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Note:This cache may be logged at the posted coordinates (T.C. Douglas Building) or at the Saskatchewan Legislative Assembly (Parliament Building). The back of the T.C. Douglas Building shows fossils in particular abundance, and many can be observed from the sidewalk surrounding the building making it wheelchair and winter friendly.
Everything you need can be found on the outside of the building, there is no need to enter the building (unless you want to, it is open to the public).
Tyndall Stone was first used as building stone in 1832 for the Lower Fort Garry in Manitoba and began to be commercially quarried from Garson, MB in 1895 and is still mined today.
The distinctive mottled appearance of Tyndall limestone makes it a very common building stone all over North America. Buildings that contain Tyndall stone in their construction include: Canadian Parliament Buildings in Ottawa, The Canadian Museum of Civilization in Hull, The Manitoba Legislative Building, Rimrock Hotel in Banff and the Empress Hotel in Victoria.
Tyndall stone gets its name from the town of Tyndall, 30 km northeast of Winnipeg. In geological terms it is a dolomitic limestone and comes from the Selkirk Member (Ordovician) of the Red River Formation. The sediments of the Tyndall stone were laid down in a shallow tropical sea approximately 445 million years ago.
Trace Fossils of Tyndall Stone
The ‘mottled’ texture that makes Tyndall Stone a popular decorative stone is from burrows, trails and tracks left behind in soft sediments before they ‘lithified’ or became rock. These are called Thalassinoides by ichnologists (those who study trace fossils), or more commonly trace fossils. The difference in colour between the burrows (darker) and the surrounding rock (lighter) is due to slight variations in the sediments from the inside to the outside. As the animals burrowed loosened and reworked the sediments on the inside, compared to the more tightly packed surrounding mud that hardened before the less dense sediments in the burrows. Later, fluids flowing through the rock, rich in magnesium were able to penetrate the burrows easier than the surrounding limestone allowing dolomite to be deposited in the burrows.
Body Fossils of the Tyndall Limestone
Body fossils are the hard, shelly remains of organisms preserved within a rock. Tyndall Limestone is notable for its rich variety of large, excellently preserved, easily-identifiable body fossils. A close look at Tyndall Limestone will reveal many interesting fossils embedded within it. The following is a list of some of the most abundant fossils of the Tyndall Limestone that you may find.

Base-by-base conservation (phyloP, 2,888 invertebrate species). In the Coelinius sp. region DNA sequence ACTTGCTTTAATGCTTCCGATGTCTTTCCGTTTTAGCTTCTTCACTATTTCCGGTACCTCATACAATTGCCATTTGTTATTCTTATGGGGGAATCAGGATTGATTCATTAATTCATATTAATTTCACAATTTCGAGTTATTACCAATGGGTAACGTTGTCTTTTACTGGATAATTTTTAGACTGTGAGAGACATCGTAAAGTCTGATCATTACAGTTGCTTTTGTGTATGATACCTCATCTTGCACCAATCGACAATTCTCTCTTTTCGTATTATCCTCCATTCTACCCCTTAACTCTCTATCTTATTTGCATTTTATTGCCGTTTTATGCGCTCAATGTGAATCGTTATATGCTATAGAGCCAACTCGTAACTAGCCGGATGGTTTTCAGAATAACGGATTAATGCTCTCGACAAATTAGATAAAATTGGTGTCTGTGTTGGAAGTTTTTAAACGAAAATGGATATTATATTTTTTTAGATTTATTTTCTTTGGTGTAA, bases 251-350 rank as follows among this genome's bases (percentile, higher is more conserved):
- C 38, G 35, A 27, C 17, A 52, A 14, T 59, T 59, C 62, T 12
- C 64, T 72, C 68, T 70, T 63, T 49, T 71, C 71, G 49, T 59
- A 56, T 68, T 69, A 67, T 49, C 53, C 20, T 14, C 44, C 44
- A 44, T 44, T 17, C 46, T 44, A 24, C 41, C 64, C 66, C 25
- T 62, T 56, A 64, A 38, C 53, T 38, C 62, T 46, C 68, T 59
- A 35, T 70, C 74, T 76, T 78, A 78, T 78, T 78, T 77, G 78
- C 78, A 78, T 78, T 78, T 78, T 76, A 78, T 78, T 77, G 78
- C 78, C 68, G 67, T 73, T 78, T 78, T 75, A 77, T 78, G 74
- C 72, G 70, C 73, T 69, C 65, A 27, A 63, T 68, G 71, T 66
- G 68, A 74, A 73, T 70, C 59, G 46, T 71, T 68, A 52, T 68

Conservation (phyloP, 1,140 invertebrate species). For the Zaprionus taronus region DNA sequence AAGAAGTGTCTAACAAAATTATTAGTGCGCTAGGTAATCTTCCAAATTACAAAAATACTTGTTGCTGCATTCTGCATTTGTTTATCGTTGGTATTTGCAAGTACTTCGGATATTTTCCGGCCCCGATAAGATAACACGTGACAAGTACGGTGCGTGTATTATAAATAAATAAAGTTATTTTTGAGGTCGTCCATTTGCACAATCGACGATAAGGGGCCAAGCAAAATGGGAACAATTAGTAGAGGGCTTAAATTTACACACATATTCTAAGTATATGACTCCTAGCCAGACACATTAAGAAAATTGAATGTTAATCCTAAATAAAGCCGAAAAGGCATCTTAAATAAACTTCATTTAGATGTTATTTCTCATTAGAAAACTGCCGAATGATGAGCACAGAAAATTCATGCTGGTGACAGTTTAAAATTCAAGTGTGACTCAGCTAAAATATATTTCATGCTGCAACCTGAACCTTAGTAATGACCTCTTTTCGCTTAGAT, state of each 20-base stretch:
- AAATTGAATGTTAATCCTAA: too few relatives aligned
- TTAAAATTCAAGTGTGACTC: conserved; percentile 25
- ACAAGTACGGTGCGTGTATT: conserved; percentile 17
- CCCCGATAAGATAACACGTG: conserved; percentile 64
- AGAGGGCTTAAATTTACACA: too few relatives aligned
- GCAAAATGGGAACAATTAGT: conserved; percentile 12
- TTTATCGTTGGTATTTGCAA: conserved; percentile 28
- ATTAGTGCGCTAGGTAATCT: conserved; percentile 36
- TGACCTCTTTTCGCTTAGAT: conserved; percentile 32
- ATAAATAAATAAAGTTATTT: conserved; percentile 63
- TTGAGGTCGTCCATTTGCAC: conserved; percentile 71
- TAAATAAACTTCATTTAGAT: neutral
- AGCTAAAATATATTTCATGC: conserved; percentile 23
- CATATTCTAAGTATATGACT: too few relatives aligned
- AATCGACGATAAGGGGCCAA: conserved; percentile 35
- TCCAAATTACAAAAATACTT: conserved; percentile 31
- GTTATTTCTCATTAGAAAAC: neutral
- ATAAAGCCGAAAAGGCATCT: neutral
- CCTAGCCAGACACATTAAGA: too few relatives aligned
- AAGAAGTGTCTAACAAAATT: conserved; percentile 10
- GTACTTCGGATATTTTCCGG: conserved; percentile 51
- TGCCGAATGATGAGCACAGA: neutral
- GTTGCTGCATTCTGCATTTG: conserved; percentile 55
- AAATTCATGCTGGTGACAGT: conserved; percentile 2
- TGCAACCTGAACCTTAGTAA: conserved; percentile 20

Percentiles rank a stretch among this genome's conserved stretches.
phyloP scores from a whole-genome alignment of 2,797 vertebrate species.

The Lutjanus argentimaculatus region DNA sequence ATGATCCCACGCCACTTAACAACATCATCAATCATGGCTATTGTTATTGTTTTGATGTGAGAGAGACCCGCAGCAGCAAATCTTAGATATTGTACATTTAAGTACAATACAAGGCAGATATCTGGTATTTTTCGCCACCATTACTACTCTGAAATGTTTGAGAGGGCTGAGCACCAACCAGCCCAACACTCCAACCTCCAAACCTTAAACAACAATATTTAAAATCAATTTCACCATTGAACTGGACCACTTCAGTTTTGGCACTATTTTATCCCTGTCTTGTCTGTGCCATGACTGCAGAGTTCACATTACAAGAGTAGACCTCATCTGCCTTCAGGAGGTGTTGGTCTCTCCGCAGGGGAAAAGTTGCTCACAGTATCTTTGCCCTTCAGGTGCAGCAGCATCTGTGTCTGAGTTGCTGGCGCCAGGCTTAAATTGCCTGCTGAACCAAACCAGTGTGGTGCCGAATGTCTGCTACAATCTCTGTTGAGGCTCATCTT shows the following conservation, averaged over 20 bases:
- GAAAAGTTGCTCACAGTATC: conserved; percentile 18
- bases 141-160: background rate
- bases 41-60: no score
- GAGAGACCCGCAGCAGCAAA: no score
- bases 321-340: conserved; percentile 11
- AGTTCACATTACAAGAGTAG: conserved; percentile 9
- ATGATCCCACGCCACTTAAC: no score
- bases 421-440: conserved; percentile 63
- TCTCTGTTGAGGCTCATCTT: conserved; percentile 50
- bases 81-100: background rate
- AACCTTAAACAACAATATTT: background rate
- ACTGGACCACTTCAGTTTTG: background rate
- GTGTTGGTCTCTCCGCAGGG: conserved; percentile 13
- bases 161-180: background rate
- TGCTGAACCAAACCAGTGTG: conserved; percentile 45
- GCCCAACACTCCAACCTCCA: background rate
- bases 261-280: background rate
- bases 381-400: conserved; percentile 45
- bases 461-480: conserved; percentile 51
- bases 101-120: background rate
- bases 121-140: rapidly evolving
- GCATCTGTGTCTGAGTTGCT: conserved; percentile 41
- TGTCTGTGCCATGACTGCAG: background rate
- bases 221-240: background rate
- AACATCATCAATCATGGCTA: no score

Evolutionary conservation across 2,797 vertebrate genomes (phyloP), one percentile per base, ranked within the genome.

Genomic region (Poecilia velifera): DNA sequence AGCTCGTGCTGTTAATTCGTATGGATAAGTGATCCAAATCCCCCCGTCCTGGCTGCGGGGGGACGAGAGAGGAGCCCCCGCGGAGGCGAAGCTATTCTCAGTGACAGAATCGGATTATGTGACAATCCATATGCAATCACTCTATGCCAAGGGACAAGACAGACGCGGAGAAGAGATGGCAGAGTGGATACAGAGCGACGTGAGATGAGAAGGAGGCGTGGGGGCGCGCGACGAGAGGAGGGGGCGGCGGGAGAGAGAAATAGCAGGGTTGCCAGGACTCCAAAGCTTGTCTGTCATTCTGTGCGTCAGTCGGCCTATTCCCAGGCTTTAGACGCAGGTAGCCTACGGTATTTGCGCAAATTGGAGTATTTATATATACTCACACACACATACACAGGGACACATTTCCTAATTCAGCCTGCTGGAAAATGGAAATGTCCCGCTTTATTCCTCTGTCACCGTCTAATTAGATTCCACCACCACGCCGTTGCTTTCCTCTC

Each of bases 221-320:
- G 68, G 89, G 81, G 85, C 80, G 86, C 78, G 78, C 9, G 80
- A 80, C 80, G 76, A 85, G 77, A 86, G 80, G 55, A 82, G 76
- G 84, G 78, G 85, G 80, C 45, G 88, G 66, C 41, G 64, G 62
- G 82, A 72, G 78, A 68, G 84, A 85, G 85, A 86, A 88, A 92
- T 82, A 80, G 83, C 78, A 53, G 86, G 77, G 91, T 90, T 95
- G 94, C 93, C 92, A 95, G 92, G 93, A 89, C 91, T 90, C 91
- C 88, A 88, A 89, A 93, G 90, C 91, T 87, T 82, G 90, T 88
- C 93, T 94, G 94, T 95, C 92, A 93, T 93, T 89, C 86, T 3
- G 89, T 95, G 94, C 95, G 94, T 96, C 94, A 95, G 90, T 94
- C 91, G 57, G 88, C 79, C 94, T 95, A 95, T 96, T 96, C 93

Chain Coral (Catenipora) are colonial tabulate coral (now extinct) that have an irregular grid pattern that sometimes resembles a chain, hence the common name Chain Coral.
Horn Coral (Grewingka) is a solitary rugose coral. Individuals grew separately in the shape of a slightly curved horn (similar to a cow’s horn), hence the common name Horn Coral. If the fossil is cut across or at an oblique angle, the result is a circular or elliptical shape with lines (septa) radiating from the center. If the fossil is cut along the vertical section, it may be horn-shaped or elongated triangle shaped and the lines (septa) run along the length.
Chaetetes was a colonial tabulate coral in which the vertical tubes of the closely packed corallites are polygonal in cross-section but are extremely small.
Honeycomb Coral (Saffordophyllum) was a colonial tabulate coral in which the corallite tubes are polygonal in cross-section and joined on all sides, giving them a honeycomb appearance, hence the common name Honeycomb Coral. See image above.
Sunflower ‘Coral’ (Receptaculites) are actually calcareous algae, not corals. The Fisherites variety (now extinct) grew in a large, circular colony characterized by a uniform grid-like pattern with a hollow located at the very center, resembling the center of a sunflower, hence the common (although misleading) name Sunflower Coral.
Sea Lilies (Crinoids) are marine animals with a long stalk and a flower like stem with arms that look like flower petals, giving it the common name Sea Lilies. In the fossil record, abundant disarticulated pieces of the stem can be found that look similar to a doughnut, complete with a hole in the middle. The small size may make them difficult to identify.